Potato magic

I was entertained by Emmet Meara’s Nov. 8 BDN column about his struggle with mashed potatoes. Being male and Irish, I share his passion. Mashed potatoes have been thought to have psychoactive properties — so much so that consumption of them has been used, unsuccessfully, as a defense to crime. I know that they have magical properties. Just try to remember a time when the best serving bowl was piled high with mashed potatoes that wasn’t magical.

The root of Meara’s difficulty was an all-too-common misunderstanding of the word mashed.

They’re mashed potatoes, not mixed or blended. Pick up a potato masher in any grocery store. They have a handle and either sturdy wires or a perforated disc on the other end and look like something you could mash with. People use a mixer because they think it’s easier, but getting the mixer out, plugging it in and cleaning it up is far more work than 30 seconds of mashing.

Peel and rinse 10 or so Yukon gold potatoes. Boil in an old pot — one you can mash in — until a fork goes in easily. Drain, add a half-stick of real butter, a dash of real milk and a good charge of salt and pepper — garlic salt, if you’re adventurous — and then mash until smooth. If too dry, add more milk, mash again, then taste and add more butter and salt, as you like. A young boy is the best taster. After they have gone into the warmed serving bowl, fill the pot with water and throw in the masher before you sit down. Clean up is a snap.


Mark A. Perry


Expand health care access

I fully support Hancock County’s Project HOPE, which Sen. Brian Langley discussed in his Oct. 30 BDN OpEd. This type of program seeks help and treatment for persons with opioid addictions rather than criminal prosecutions. It began in Massachusetts, where 97 percent of residents have health insurance coverage. When everyone is insured, hospitals and clinics are protected from having to absorb the costs of unreimbursed care, strengthening their ability to provide emergency treatment for victims of the rapidly growing opioid crisis.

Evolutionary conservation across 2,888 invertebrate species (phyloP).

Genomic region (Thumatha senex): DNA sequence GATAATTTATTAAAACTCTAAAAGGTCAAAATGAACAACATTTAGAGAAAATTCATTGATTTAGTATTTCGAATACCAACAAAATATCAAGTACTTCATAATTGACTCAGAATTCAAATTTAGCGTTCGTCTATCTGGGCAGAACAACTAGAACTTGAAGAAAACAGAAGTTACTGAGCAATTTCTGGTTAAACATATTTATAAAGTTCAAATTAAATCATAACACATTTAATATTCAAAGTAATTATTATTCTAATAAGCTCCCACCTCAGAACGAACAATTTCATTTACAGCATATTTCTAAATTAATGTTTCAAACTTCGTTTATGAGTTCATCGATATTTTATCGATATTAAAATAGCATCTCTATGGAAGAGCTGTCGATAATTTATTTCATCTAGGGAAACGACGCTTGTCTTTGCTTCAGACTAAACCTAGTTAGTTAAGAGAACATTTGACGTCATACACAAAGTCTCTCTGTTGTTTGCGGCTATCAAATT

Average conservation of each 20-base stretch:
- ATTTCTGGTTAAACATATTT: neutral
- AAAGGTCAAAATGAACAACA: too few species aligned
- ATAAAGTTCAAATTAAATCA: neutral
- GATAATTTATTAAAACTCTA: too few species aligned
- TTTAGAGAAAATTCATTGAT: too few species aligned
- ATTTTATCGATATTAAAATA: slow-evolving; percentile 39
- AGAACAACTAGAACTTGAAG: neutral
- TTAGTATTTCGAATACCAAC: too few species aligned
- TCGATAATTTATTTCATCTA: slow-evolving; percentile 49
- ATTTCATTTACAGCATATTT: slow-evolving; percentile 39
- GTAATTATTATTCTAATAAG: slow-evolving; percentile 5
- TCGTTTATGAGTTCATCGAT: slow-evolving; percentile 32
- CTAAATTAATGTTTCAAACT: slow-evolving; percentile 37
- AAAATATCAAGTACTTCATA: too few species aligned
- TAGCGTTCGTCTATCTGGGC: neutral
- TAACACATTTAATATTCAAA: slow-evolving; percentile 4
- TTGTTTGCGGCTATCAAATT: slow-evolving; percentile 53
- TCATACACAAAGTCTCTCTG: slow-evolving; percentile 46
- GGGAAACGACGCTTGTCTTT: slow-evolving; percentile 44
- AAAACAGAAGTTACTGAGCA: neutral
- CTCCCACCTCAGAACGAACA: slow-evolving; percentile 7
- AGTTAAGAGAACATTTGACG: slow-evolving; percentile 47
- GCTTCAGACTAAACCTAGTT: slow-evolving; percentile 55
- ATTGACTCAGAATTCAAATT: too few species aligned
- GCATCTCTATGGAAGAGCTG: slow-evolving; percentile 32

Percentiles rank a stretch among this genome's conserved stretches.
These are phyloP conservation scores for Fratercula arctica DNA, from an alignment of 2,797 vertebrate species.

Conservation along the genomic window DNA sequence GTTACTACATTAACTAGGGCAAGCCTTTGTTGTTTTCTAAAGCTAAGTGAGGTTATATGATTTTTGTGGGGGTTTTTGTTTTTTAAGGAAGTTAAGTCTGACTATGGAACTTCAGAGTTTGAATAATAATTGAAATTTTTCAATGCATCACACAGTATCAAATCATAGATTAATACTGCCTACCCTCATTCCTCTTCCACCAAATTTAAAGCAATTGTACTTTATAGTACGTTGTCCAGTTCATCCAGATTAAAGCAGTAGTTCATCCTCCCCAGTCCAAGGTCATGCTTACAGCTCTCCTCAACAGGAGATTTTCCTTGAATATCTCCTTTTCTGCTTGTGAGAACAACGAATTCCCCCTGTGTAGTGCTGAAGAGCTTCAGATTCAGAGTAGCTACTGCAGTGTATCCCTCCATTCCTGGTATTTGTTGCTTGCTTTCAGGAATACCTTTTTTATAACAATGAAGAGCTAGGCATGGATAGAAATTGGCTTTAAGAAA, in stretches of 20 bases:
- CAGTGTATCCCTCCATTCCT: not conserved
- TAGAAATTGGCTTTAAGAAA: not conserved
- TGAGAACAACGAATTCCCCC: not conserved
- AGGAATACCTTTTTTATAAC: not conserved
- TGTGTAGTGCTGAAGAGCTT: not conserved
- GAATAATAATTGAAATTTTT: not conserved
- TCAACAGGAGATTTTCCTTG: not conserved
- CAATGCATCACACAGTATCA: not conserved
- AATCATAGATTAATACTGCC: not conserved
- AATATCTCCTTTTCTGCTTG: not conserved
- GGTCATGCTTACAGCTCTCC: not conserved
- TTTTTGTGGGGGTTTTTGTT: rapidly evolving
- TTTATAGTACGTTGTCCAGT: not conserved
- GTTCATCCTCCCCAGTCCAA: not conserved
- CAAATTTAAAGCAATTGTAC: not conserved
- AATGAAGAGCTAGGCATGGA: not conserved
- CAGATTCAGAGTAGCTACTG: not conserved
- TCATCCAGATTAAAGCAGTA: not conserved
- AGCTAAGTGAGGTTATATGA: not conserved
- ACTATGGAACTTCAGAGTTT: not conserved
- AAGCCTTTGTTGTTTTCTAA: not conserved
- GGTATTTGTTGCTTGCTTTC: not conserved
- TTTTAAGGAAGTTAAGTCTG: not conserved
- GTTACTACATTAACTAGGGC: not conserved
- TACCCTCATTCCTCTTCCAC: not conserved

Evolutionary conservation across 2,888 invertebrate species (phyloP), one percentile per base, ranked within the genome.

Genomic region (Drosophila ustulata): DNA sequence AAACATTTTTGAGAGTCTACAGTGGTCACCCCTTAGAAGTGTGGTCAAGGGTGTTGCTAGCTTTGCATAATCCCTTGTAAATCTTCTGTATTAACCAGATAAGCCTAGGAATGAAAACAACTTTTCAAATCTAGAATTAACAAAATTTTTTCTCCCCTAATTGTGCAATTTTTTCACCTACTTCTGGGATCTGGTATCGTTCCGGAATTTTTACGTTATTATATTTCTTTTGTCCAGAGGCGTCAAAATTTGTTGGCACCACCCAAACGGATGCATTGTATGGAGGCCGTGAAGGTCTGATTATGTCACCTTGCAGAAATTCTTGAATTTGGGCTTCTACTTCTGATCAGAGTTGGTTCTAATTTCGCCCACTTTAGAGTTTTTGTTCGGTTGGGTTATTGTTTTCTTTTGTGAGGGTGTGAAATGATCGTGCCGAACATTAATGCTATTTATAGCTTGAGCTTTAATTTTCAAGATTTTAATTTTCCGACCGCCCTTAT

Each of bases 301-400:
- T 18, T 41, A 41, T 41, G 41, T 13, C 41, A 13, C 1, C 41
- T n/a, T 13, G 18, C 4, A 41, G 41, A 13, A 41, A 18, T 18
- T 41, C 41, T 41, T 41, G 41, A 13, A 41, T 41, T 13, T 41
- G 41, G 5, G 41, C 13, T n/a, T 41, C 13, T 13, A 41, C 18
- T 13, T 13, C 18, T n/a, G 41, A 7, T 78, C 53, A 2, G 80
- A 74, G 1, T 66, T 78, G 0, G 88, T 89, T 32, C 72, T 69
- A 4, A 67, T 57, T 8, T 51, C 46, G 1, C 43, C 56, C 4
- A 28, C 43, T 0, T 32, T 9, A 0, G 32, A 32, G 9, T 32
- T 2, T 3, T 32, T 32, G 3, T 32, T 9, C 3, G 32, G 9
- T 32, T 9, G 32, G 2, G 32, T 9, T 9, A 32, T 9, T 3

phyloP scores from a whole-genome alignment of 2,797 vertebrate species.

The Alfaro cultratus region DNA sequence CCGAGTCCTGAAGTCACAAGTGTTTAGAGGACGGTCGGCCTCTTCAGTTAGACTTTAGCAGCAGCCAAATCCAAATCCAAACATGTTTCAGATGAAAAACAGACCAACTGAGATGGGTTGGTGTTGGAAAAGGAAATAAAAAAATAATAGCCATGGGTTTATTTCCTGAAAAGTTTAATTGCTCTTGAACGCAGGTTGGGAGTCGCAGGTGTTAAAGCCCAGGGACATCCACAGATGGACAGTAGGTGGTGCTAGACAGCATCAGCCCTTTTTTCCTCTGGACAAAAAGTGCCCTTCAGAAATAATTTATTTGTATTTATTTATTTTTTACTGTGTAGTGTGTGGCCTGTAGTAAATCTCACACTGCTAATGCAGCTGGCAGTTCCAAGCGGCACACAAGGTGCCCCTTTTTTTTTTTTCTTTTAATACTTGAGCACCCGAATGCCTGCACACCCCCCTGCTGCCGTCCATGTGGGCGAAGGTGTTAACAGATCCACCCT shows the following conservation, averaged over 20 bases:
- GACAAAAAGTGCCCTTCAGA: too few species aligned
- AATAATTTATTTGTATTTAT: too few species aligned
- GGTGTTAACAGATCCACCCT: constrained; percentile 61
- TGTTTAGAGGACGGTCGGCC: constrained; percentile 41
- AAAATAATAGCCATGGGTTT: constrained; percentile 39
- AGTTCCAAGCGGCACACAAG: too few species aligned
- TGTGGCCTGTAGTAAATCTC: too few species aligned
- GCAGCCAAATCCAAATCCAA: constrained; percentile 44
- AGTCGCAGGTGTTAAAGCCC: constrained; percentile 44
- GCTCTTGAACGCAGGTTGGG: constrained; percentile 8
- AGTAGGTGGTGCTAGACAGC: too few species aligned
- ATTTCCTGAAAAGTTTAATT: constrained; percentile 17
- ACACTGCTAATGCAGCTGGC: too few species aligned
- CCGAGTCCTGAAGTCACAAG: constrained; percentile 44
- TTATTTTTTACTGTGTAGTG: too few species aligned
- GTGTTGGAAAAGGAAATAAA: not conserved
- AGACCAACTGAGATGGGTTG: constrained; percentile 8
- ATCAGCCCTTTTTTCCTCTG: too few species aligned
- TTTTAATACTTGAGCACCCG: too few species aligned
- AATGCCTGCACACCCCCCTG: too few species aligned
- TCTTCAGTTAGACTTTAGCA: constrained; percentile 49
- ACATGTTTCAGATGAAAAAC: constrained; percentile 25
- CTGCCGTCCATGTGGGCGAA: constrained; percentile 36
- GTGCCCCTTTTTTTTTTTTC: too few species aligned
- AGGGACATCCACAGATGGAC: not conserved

Unfortunately, Langley did not mention his crucial vote in Augusta against a bill to accept federal funds for extending the MaineCare insurance program. Republicans, including Langley, kept the Senate from the two-thirds vote required to override Gov. Paul LePage’s veto. So he helped create a deep health care hole for tens of thousands of Maine residents whose incomes are too low to qualify for insurance subsidies under the Affordable Care Act.

It sad that long-term treatment options are so limited in Maine. Project HOPE will spend much of its time begging out-of-state facilities to provide free treatment to Maine residents, with limited success. The state should act promptly to help create such facilities. Please, make sure your representatives in Augusta believe in and vote for such investments in the health and safety of Maine residents.

Bill Skocpol

Mount Desert

Honor our veterans

Please honor our veterans on Friday. It is my hope and prayer that our new president will put a halt to our nation-building and stop meddling in other sovereign countries and overthrowing rulers. We have hundreds of military bases in countries all over the world. It is time to pull back and prioritize or strategy.

When we expend too much on our misguided endeavors prompted by war-lovers who sit back and pull the strings, it’s time for a radical change.

Frank Slason